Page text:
An important role within the land expansion (both in France and during the German Ostsiedlung) was played by monasteries and religious orders. Until the end of the 12th century, about 50 new religious houses were founded. Especially the Cistercian Order was important for the resettlement and cultivation of agricultural land. The Cistercians combined the spiritual life with practical work in agriculture. Within France, the building of new monasteries and foundations was encouraged by the king. One of the most famous Cistercian monasteries is Fontenay Abbey, founded in 1118.[6] The Cistercian reform monasteries also participated to varying degrees in land development in the 12th and 13th centuries, building part of their farmsteads (granges) on new pasture and arable land.[7]

End of the settlement movement

From the year 1320 onwards, a decline in the Aquitanian settlement movement could be observed. Many bastides and sauvéres failed in their foundation because not enough new settlers could be found. Thus, the settlement movement ebbed away despite numerous attempts to open up new territories. The king also tried to continue the expansions, but with moderate success.


  • Peter Erlen: Europäischer Landesausbau und mittelalterliche deutsche Ostsiedlung: Ein struktureller Vergleich zwischen Südwestfrankreich, den Niederlanden und dem Ordensland Preussen. Herder-Institut, Marburg/Lahn 1992, ISBN 3-87969-224-6. (Accessory: Diss. Univ. Bochum, 1986).

Individual references

  1. Charles Higounet: On the settlement history of southwestern France from the 11th to the 14th century. In: Walter Schlesinger (ed.): Die deutsche Ostsiedlung des Mittelalters als Problem der europäischen Geschichte – Reichenau-Vorträge 1970-1972. Thorbecke, Sigmaringen 1975, ISBN 3-7995-6618-X, p. 693.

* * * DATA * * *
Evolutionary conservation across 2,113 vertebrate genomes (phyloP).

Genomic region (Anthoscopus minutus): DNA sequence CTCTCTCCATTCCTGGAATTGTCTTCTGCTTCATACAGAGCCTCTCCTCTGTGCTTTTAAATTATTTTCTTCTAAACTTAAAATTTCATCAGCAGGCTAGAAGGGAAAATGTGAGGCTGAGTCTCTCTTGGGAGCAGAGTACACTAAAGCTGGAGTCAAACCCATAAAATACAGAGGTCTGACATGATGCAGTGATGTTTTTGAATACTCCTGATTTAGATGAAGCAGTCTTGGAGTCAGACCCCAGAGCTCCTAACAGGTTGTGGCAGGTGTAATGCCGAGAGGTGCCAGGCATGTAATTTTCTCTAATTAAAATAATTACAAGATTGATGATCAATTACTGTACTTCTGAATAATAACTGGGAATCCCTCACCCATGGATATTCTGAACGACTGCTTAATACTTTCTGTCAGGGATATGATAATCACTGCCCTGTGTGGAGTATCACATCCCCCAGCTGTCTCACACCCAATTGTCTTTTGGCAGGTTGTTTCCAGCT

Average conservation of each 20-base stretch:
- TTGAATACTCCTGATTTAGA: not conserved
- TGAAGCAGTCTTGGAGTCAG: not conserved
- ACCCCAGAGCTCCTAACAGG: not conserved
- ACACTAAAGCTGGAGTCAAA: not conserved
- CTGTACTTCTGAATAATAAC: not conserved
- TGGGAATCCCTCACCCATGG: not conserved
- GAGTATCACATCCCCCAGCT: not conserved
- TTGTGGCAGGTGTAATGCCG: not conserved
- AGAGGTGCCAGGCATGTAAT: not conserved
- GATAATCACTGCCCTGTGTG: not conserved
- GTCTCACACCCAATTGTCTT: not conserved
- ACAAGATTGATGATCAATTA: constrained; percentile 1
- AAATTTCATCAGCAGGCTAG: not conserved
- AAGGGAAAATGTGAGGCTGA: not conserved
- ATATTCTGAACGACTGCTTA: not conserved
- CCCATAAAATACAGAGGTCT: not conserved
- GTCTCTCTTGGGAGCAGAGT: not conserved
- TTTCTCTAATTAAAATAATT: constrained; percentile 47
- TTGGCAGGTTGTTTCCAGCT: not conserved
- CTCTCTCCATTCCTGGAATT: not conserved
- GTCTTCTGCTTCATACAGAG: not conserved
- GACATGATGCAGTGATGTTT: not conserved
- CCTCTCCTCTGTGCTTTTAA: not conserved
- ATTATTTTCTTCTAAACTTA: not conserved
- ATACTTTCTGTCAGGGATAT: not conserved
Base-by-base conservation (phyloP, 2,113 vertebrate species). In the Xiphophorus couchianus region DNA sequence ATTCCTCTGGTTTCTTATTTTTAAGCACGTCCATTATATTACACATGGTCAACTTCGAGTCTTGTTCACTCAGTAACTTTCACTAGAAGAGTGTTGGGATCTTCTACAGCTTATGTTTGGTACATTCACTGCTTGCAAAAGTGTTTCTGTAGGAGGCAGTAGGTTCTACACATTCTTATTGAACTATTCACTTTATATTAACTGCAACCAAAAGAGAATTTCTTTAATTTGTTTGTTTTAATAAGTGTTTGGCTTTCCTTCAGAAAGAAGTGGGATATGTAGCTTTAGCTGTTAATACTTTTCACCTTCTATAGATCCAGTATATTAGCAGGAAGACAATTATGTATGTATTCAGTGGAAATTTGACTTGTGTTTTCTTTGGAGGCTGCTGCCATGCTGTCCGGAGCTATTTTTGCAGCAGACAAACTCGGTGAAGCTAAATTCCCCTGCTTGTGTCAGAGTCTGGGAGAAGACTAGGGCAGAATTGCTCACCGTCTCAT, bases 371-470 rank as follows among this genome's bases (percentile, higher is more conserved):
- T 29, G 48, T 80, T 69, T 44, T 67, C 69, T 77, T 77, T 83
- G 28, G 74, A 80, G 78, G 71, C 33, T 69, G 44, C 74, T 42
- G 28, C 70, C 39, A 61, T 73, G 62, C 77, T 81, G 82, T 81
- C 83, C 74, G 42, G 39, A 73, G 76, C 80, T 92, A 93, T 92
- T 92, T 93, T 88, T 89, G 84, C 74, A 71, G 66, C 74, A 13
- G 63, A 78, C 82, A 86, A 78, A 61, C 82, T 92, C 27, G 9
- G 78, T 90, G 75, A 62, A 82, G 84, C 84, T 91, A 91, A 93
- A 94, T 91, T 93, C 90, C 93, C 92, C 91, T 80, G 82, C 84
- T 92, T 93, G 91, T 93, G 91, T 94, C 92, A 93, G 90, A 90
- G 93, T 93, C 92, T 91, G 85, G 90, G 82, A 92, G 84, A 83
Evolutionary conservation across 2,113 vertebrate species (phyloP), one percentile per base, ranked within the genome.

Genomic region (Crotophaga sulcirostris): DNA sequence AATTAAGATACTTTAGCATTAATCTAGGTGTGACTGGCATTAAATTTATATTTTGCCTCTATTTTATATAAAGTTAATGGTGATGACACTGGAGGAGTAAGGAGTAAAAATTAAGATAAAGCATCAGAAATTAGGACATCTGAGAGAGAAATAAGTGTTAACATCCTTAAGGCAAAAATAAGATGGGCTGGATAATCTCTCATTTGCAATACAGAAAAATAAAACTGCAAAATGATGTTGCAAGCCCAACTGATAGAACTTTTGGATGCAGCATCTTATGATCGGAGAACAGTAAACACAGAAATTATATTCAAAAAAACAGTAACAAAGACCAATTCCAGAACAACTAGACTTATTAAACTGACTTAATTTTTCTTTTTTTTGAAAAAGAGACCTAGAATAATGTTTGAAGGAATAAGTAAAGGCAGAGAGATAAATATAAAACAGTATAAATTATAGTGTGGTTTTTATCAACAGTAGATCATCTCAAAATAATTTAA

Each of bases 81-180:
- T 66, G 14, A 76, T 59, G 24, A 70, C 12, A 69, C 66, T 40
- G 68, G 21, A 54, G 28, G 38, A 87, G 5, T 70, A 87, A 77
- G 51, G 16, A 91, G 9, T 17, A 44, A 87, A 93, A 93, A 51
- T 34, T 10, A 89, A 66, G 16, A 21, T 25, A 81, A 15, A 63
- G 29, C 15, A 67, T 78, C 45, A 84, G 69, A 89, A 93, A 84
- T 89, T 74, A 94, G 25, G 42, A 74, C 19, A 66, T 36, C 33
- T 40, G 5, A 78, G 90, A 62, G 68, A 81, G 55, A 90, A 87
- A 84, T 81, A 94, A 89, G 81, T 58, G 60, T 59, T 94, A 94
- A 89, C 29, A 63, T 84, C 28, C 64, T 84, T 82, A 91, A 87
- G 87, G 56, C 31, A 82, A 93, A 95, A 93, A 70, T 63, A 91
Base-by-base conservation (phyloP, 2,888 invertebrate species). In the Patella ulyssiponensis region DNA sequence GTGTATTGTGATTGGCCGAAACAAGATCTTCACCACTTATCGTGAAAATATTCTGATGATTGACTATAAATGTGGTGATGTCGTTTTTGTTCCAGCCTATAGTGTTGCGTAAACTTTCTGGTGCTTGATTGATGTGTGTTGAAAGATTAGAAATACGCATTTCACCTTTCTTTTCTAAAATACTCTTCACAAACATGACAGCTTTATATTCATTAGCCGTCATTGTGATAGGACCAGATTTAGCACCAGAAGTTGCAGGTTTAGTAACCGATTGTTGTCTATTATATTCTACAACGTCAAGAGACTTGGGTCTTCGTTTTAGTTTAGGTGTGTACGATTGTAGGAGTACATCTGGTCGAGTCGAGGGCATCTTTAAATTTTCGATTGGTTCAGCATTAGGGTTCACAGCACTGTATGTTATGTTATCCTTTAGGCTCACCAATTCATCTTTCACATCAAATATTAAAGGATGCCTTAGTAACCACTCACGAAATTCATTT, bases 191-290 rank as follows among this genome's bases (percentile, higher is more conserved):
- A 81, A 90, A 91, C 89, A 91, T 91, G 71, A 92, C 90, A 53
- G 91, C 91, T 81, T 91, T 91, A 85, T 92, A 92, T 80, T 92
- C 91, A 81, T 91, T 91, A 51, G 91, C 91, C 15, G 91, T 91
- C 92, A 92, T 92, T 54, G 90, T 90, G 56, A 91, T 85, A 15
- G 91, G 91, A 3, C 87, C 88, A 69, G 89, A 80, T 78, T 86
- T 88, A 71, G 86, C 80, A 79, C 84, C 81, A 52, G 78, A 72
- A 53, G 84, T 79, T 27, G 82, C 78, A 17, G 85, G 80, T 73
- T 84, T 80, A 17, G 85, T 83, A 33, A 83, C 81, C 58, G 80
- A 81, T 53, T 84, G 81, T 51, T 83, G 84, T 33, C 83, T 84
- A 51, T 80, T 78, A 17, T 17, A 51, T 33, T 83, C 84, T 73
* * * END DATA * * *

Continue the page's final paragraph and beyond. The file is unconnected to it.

2. a b c Charles Higounet: On the settlement history of southwestern France from the 11th to the 14th century. In: Walter Schlesinger (ed.): Die deutsche Ostsiedlung des Mittelalters als Problem der europäischen Geschichte – Reichenau-Vorträge 1970-1972. 1975, p. 668.
  3. a b Peter Erlen: European Land Expansion and Medieval German Eastern Settlement – a Structural Comparison between Southwest France, the Netherlands, and the Order’s Land of Prussia. 1992, S. 136.
  4. Charles Higounet: On the settlement history of southwestern France from the 11th to the 14th century. In: Walter Schlesinger (ed.): Die deutsche Ostsiedlung des Mittelalters als Problem der europäischen Geschichte – Reichenau-Vorträge 1970-1972. 1975, p. 675.
  5. Peter Erlen: Europäischer Landesausbau und mittelalterliche deutsche Ostsiedlung – ein struktureller Vergleich zwischen Südwestfrankreich, den Niederlanden und dem Ordensland Preußen. 1992, S. 155.
  6. Duden: Basiswissen Geschichte Schule, 2003. page?
  7. Encyclopedia of the Middle Ages Author?, Article?, Volume?, Page?